Jeff Walden's Reviews > Mockingjay

Mockingjay by Suzanne Collins
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May 18, 12

bookshelves: dystopian, young-adult, post-apocalyptic, scifi, hunger-games
Read on April 21, 2012 — I own a copy, read count: 1

The Capitol is back on its heels, facing off against the first well-organized resistance it's ever encountered. Led by the Mockingjay (Katniss) and District Thirteen, its land slowly dwindles as the rebellion grows increasingly successful. But what will replace it? This is the question that grows increasingly important as the story progresses.

The strength of these books has always been the novel idea of the Hunger Games underlying them. This book transitions from the successful events-then-Games-then-events model to a different one. Rather than following an essentially personal story, with undertones of a broader struggle, this book focuses much more on that broader struggle. From the start, even, this is Katniss's story only because she is important to that struggle, not because she has her own story to tell. The previous two books executed the personal-story angle pretty well; unfortunately, this book doesn't do the war-story angle as well. I think partly this is because Collins's first-person approach and pacing, which she writes quite well, just doesn't work as well for it. This was one part of why I found this book less satisfactory than its predecessors.

Past that, of course, we encounter the implausibilities and plot holes which seem to be a feature of these books. The Capitol's technology is too good for me to believe that Katniss could possibly make a leisurely visit to District Twelve at the book's open. I didn't find the ambiguous moral character of District Thirteen to be sufficiently well communicated prior to hearing its reaction to Katniss's demands; their rigidity of society seemed to follow from the exigencies of war, and even more particularly from the confining nature of where they had to survive. (And why wouldn't they have spread out beyond District Thirteen itself, anyway? They had the technology to do it, certainly.) I don't believe Katniss to be such a shrinking violet that the special mission midway through the book (view spoiler) should ever have been necessary; she's too intelligent for that. Continuing on, I don't believe President Coin's little twist a bit before the end (view spoiler) could have happened -- the end wasn't so close that the gamble could have been sufficiently non-risky yet. And I don't believe anyone in the rebellion could have successfully made the penultimate suggestion (view spoiler) an actual policy. Some of the tributes might be up to suggesting it, certainly, but no one (or ones) could have had the political capital to actually pull it off.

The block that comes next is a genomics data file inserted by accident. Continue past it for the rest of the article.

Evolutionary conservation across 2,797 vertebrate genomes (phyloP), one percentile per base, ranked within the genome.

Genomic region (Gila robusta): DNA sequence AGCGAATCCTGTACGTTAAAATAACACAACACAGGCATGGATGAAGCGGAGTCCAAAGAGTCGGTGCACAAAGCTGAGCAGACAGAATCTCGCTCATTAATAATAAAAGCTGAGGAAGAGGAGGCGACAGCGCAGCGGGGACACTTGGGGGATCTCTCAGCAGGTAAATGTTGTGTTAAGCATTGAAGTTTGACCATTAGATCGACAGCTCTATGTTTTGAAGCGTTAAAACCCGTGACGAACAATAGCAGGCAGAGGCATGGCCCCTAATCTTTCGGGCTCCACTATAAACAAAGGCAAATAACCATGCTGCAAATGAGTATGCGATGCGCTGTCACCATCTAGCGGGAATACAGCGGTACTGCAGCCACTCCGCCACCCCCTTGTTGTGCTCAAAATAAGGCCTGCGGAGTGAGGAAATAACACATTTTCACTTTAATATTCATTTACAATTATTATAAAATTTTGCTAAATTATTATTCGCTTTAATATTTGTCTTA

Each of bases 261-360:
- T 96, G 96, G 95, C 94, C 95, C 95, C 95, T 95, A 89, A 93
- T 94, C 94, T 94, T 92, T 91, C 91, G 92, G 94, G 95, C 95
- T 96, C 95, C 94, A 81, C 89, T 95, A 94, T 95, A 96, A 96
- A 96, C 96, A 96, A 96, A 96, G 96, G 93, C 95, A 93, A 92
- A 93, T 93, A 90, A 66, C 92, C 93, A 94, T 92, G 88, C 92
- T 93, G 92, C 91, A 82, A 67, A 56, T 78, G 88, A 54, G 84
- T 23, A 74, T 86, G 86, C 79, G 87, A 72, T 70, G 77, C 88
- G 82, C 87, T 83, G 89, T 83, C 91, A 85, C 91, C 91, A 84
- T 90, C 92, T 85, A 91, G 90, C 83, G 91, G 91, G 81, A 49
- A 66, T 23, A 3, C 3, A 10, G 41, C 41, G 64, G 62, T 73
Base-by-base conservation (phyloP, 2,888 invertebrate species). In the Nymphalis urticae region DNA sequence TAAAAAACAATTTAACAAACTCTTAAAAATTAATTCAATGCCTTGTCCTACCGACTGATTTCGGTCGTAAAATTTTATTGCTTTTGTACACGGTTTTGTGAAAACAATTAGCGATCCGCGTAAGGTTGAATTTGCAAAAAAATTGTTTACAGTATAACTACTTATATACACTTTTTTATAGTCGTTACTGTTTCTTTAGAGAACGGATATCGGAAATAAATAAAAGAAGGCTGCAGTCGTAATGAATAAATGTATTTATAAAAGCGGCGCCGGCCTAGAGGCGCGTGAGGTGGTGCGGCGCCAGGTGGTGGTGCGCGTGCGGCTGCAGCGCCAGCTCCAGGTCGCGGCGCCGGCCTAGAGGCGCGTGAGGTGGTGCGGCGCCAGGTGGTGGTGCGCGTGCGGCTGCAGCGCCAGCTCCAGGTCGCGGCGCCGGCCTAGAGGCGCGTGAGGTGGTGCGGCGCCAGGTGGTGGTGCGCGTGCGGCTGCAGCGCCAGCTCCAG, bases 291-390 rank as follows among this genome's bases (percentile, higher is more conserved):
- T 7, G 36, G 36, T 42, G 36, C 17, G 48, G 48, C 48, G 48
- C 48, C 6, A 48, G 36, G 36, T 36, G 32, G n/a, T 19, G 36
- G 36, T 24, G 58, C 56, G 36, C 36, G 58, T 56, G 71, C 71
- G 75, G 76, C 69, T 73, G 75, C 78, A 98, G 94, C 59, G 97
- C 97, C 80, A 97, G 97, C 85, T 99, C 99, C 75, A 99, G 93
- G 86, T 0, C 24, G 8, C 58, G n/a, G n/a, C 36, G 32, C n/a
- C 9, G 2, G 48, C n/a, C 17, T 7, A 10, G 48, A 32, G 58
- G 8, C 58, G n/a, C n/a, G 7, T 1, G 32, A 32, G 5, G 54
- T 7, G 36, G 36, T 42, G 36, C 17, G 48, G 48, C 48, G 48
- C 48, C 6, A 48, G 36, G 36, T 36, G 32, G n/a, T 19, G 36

Those complaints aside, was this an adequate ending to the series? It did the job, but I can't say very much more than that. The first two books I can imagine picking up and rereading pretty easily, but the third one doesn't hold much more than average interest for me in that regard. I did like the bit just before the ending (view spoiler) -- it had a ring of authenticity to it. (Although it seems not something that would ever have been actually possible, if this were real and not a story.) And the last bit of ending was, I thought, a pretty good wrapup to a best-selling series (certainly better than the end to the Harry Potter books). But overall, this was a step down from the first two books.
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